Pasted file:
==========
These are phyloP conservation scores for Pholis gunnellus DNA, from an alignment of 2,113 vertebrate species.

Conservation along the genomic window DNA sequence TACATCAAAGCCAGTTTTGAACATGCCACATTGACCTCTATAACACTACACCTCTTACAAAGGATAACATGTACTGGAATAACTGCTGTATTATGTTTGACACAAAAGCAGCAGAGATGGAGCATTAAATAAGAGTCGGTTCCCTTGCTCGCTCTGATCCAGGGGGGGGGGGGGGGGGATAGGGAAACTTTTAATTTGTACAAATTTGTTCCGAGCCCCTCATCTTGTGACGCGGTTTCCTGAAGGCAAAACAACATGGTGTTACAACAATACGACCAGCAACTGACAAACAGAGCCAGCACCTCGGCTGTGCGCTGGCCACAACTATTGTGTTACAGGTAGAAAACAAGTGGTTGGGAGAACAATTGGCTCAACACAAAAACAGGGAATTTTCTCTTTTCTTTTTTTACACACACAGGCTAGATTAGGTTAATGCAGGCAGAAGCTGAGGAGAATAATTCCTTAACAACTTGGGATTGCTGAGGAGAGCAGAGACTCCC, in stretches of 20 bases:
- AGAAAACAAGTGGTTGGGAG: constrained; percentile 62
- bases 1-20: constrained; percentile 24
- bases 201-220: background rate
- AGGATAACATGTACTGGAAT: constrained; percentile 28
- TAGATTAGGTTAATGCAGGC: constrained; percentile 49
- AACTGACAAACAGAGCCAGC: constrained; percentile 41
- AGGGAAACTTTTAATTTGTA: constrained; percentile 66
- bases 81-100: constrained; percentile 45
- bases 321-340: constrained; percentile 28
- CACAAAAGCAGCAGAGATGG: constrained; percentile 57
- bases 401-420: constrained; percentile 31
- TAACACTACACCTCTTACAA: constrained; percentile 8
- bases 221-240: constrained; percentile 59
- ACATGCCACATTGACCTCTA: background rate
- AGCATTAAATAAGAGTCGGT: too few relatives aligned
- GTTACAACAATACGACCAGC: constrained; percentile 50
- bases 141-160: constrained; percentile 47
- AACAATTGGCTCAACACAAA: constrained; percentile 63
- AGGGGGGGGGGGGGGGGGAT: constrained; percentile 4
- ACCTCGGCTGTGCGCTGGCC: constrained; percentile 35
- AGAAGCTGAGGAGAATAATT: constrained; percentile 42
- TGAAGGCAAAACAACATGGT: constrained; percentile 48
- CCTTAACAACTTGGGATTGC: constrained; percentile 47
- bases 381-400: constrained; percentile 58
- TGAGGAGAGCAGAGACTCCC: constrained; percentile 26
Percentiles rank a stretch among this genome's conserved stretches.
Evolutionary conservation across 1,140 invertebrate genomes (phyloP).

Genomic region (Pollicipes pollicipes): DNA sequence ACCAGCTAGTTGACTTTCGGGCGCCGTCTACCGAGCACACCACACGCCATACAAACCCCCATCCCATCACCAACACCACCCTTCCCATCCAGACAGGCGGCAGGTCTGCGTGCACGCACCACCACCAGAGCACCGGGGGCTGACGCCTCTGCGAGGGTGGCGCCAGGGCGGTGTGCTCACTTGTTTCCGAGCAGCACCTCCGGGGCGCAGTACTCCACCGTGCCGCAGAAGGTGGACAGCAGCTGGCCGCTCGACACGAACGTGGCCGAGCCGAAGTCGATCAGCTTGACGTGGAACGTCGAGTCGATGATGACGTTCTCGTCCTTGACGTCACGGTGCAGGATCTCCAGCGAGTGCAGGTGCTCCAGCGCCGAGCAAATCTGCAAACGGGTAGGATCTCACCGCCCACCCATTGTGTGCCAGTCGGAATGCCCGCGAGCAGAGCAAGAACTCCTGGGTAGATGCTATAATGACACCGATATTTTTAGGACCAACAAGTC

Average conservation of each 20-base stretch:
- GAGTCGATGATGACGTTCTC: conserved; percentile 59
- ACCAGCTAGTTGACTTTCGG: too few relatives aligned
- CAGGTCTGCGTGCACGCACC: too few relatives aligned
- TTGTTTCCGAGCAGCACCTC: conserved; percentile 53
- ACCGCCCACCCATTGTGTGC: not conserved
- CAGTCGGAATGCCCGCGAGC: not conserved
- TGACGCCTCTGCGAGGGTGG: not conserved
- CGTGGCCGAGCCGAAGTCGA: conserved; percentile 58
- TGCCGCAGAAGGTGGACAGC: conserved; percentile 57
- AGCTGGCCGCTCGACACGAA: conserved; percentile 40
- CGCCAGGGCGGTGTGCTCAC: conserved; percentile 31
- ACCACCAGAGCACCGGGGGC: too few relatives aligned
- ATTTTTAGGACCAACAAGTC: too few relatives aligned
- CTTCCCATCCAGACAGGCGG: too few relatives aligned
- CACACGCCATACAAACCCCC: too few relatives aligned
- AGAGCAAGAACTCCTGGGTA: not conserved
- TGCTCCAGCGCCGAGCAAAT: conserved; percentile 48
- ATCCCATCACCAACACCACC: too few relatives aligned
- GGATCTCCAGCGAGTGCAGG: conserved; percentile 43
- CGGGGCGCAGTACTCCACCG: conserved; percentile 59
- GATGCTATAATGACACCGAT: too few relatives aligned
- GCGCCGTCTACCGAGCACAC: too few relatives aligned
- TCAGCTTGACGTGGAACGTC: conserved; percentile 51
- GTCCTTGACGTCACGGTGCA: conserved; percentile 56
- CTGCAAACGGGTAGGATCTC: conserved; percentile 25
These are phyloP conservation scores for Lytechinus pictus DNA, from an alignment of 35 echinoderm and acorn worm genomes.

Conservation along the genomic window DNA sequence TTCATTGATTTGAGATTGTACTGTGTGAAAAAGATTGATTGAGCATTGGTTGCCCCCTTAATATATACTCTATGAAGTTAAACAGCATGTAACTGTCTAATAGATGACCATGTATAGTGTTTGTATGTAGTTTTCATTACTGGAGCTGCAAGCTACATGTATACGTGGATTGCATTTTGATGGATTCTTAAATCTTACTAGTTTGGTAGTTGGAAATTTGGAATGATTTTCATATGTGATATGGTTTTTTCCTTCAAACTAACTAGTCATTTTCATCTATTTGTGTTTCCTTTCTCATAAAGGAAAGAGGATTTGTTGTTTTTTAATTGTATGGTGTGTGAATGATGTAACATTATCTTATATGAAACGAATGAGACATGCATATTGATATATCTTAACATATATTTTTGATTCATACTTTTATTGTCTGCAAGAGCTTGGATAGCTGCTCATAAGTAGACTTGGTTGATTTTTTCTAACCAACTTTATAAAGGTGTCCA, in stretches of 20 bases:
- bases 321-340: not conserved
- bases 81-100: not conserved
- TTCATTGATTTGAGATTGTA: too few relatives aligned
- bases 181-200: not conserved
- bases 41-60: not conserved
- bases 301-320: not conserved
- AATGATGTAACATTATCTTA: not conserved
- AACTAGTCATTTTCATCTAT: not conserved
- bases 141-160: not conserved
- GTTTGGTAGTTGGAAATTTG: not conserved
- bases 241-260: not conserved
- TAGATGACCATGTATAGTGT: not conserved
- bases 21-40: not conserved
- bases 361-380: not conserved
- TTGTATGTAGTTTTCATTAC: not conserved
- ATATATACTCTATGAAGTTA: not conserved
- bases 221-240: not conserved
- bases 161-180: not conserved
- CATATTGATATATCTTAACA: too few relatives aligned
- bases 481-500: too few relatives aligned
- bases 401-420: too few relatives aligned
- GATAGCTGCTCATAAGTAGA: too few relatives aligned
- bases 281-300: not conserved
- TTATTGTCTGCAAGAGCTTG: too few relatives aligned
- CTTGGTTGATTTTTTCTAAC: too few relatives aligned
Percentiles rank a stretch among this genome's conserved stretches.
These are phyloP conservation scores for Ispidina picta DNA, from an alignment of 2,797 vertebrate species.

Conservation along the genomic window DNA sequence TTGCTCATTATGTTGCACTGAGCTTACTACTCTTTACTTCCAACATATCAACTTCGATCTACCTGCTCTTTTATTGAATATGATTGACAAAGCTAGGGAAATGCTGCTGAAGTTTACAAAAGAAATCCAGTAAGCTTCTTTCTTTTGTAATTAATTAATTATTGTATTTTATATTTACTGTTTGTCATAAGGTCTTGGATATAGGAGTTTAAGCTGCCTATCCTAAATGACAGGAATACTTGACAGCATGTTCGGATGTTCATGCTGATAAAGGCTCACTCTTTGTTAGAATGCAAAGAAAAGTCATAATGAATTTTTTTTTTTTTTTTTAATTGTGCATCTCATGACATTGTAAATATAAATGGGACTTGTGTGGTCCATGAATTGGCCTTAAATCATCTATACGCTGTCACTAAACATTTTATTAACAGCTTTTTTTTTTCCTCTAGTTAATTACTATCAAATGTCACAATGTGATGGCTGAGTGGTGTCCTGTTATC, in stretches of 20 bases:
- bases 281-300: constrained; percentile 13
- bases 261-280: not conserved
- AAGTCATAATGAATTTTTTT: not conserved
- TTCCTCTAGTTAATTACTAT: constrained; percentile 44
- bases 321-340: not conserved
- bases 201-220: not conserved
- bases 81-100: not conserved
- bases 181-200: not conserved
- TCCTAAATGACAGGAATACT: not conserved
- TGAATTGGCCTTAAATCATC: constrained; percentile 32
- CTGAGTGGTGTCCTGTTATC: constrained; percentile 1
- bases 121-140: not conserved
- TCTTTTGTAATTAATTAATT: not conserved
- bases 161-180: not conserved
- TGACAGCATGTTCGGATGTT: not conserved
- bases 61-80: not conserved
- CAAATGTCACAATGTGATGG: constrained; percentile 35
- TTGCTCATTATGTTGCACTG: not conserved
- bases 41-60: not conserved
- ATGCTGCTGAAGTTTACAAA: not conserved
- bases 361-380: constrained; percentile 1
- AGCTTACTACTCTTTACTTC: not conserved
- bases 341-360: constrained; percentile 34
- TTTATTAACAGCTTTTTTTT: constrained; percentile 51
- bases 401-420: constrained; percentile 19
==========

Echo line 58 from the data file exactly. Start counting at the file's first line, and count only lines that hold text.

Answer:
Conservation along the genomic window DNA sequence TTCATTGATTTGAGATTGTACTGTGTGAAAAAGATTGATTGAGCATTGGTTGCCCCCTTAATATATACTCTATGAAGTTAAACAGCATGTAACTGTCTAATAGATGACCATGTATAGTGTTTGTATGTAGTTTTCATTACTGGAGCTGCAAGCTACATGTATACGTGGATTGCATTTTGATGGATTCTTAAATCTTACTAGTTTGGTAGTTGGAAATTTGGAATGATTTTCATATGTGATATGGTTTTTTCCTTCAAACTAACTAGTCATTTTCATCTATTTGTGTTTCCTTTCTCATAAAGGAAAGAGGATTTGTTGTTTTTTAATTGTATGGTGTGTGAATGATGTAACATTATCTTATATGAAACGAATGAGACATGCATATTGATATATCTTAACATATATTTTTGATTCATACTTTTATTGTCTGCAAGAGCTTGGATAGCTGCTCATAAGTAGACTTGGTTGATTTTTTCTAACCAACTTTATAAAGGTGTCCA, in stretches of 20 bases: